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Kala Ghoda Set To Transform Into Pedestrian Paradise, BMC Unveils Ambitious Makeover Plan

The selected streets, including Forbes Street, Rope Walk Lane, Saibaba Road, Rutherfield Street, and B Bharucha Road, weave through the heart of Kala Ghoda, connecting its vibrant tapestry of eateries, shops, art galleries, and iconic landmarks such as the renowned Rhythm House

In a bid to revive the timeless allure of Mumbai's cherished cultural enclave, the Brihanmumbai Municipal Corporation (BMC) has unveiled ambitious plans to transform Kala Ghoda into a pedestrian haven, reminiscent of the city's bygone era. The project aims to beautify five internal roads in the area by paving them with cobblestones and declaring them "pedestrian-only" pathways, in a move that promises to redefine the landscape of this iconic district.

Former BJP corporator from Colaba, Makarand Narwekar, a key proponent of the initiative, emphasised the restoration of the area's historic charm. "The idea was to bring back the old world charm of the place. Once the project is complete, the plan is to make these streets exclusive to pedestrians," Narwekar told the reporters.

The selected streets, including Forbes Street, Rope Walk Lane, Saibaba Road, Rutherfield Street, and B Bharucha Road, weave through the heart of Kala Ghoda, connecting its vibrant tapestry of eateries, shops, art galleries, and iconic landmarks such as the renowned Rhythm House.

Senior BMC officials from Ward A revealed that tenders for the project have already been floated, marking the first steps towards the realisation of this transformative endeavour. "Our plan is to upgrade and beautify five internal streets at Kala Ghoda to make them pedestrian-friendly. We have already floated the tenders to appoint the consultant who will execute the designs," stated Jaydeep More, assistant municipal commissioner.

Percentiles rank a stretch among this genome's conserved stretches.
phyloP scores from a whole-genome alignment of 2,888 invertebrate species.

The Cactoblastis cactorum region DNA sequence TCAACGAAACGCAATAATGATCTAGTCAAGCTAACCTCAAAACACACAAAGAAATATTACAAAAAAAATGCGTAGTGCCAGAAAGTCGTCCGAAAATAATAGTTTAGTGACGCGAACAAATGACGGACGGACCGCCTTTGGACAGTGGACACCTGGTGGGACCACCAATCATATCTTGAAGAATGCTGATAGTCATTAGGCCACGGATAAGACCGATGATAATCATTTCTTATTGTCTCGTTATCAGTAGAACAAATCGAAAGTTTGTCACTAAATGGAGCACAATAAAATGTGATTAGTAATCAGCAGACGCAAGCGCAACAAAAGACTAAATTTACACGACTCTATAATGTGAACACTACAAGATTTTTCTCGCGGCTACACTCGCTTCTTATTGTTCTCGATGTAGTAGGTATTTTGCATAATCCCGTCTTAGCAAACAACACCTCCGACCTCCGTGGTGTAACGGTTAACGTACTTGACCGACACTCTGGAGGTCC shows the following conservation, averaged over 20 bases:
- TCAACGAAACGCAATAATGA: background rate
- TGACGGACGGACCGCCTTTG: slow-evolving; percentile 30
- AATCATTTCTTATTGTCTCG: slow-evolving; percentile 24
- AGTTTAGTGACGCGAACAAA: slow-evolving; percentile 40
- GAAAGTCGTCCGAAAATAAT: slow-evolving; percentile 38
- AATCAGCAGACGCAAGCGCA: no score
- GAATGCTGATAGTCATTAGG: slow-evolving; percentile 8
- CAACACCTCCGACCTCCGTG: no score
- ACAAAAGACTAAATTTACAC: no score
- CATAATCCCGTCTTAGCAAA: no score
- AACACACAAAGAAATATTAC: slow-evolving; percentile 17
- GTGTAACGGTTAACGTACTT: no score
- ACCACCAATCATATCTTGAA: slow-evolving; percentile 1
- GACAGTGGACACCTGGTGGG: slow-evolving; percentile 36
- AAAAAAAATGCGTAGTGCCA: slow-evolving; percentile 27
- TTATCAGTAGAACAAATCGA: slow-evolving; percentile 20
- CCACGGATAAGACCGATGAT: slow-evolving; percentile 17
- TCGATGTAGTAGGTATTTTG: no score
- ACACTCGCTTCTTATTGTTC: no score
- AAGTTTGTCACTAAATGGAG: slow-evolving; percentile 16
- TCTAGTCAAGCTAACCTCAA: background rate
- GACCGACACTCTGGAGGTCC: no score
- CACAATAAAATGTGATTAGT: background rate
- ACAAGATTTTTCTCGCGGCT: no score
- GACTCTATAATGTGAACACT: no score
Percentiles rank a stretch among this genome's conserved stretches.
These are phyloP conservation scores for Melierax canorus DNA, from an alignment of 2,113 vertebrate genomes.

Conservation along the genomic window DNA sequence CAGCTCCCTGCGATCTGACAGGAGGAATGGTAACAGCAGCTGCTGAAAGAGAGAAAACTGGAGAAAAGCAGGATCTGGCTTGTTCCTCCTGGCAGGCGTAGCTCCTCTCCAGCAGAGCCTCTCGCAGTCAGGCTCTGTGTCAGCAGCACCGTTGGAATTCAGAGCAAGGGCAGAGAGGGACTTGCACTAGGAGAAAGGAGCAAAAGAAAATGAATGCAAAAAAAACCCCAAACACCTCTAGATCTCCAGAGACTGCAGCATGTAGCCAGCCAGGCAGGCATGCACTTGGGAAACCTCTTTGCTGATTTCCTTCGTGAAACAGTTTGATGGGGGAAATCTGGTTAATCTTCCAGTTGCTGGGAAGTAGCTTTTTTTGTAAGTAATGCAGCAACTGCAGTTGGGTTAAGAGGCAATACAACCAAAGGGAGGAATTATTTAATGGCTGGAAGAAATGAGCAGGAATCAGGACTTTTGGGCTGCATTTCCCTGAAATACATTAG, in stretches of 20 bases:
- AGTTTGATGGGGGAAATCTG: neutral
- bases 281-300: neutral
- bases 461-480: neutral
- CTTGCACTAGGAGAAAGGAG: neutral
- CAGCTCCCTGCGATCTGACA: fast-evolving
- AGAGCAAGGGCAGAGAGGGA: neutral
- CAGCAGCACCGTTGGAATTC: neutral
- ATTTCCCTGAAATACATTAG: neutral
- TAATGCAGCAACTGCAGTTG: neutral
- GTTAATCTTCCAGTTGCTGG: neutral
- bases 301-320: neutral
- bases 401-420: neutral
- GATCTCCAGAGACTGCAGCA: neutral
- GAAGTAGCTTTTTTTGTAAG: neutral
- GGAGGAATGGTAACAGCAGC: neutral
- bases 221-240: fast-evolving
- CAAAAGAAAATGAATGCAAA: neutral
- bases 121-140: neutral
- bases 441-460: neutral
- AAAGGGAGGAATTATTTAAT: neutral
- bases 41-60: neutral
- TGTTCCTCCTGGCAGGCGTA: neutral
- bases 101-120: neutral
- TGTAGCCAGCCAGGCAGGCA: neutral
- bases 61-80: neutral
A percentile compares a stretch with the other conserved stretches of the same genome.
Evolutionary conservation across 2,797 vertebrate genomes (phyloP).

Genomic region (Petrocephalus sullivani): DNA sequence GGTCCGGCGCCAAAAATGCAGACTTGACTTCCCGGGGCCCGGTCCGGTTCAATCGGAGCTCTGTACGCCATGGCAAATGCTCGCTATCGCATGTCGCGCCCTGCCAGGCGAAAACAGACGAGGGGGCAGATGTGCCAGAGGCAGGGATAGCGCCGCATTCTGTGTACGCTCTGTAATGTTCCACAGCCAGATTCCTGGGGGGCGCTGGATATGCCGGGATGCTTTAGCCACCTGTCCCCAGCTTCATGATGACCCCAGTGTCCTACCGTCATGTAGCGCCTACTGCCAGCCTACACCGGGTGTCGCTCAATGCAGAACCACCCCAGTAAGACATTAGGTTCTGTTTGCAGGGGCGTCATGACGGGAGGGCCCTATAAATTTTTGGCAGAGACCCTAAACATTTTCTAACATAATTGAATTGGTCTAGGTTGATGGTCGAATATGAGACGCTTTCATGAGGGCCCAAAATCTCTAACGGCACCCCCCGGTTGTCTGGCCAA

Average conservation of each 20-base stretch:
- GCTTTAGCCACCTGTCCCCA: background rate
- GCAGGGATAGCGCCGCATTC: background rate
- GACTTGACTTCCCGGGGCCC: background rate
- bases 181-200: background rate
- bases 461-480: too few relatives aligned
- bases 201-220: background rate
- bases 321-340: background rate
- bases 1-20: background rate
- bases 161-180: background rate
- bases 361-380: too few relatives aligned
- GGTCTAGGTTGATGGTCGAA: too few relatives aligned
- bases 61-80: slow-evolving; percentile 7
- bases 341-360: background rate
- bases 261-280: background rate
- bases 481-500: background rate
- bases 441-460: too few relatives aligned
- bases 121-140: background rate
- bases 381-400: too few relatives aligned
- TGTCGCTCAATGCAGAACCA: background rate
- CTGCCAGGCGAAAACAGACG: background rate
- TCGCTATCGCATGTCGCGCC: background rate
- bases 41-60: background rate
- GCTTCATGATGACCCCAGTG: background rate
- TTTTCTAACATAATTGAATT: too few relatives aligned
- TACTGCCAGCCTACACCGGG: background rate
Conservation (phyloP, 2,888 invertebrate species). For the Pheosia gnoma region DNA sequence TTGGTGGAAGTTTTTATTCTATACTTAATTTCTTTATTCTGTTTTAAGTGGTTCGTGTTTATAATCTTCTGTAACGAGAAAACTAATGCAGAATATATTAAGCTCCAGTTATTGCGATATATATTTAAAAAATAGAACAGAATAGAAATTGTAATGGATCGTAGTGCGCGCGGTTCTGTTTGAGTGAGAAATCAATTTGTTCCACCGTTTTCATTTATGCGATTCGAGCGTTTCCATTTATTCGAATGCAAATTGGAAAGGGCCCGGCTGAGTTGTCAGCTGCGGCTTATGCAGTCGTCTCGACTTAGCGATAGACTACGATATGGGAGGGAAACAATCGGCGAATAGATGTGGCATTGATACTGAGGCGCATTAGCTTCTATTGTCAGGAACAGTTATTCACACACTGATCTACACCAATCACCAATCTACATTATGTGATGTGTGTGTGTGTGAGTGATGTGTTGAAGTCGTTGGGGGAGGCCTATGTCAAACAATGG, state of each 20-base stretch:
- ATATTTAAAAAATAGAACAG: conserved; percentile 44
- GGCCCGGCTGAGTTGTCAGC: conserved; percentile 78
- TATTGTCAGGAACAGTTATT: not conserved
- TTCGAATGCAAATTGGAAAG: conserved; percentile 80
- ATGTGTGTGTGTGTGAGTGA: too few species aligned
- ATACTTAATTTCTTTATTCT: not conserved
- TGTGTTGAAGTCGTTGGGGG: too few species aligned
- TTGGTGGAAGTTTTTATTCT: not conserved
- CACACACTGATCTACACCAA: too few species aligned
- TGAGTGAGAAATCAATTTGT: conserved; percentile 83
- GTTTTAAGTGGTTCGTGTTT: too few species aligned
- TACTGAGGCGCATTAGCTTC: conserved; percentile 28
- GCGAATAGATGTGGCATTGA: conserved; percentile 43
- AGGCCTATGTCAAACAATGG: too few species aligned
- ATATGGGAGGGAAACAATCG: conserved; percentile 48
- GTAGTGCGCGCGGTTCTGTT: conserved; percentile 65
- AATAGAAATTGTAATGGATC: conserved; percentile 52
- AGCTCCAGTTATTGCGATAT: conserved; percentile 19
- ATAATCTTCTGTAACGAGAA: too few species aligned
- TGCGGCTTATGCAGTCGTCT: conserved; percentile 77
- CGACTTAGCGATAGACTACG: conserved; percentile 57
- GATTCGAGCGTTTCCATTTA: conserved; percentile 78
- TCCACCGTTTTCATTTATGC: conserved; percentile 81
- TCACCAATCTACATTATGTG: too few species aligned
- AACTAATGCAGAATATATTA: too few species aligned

The comprehensive plan encompasses landscaping, wall painting, and illumination works, with the Urban Design & Architecture Initiative (UDAI) spearheading the urban design aspect of the project.

Looking ahead, the BMC aims to restrict vehicular access to these streets entirely, facilitating unencumbered pedestrian movement and fostering a conducive environment for heritage appreciation. Addressing concerns regarding parking, consultants assured that alternative arrangements are being explored, albeit as part of a phased approach.

Rishi Aggarwal, founder of the Walking Project, lauded the initiative while emphasising the necessity of coordination with local establishments. "For now, to make the streets more pedestrian-friendly, the BMC can start heavily penalising vehicles parked in these lanes," Aggarwal suggested.

While reminiscent of a previous initiative in 2016, which temporarily closed Kala Ghoda's roads on Sundays, the current project marks a more permanent and comprehensive transformation. Furthermore, consultants emphasised that the revamped streets would remain accessible to heavy vehicles during emergencies, ensuring public safety.

With Kala Ghoda poised to undergo a metamorphosis into a thriving art avenue, hosting year-round events and celebrations, the BMC eyes replicating similar pedestrian-friendly initiatives across other prominent locations, including Colaba's Regal Junction.

As Mumbai prepares to witness the rejuvenation of one of its most cherished cultural precincts, the pedestrianisation of Kala Ghoda heralds a new chapter in the city's urban narrative, blending heritage preservation with contemporary vibrancy.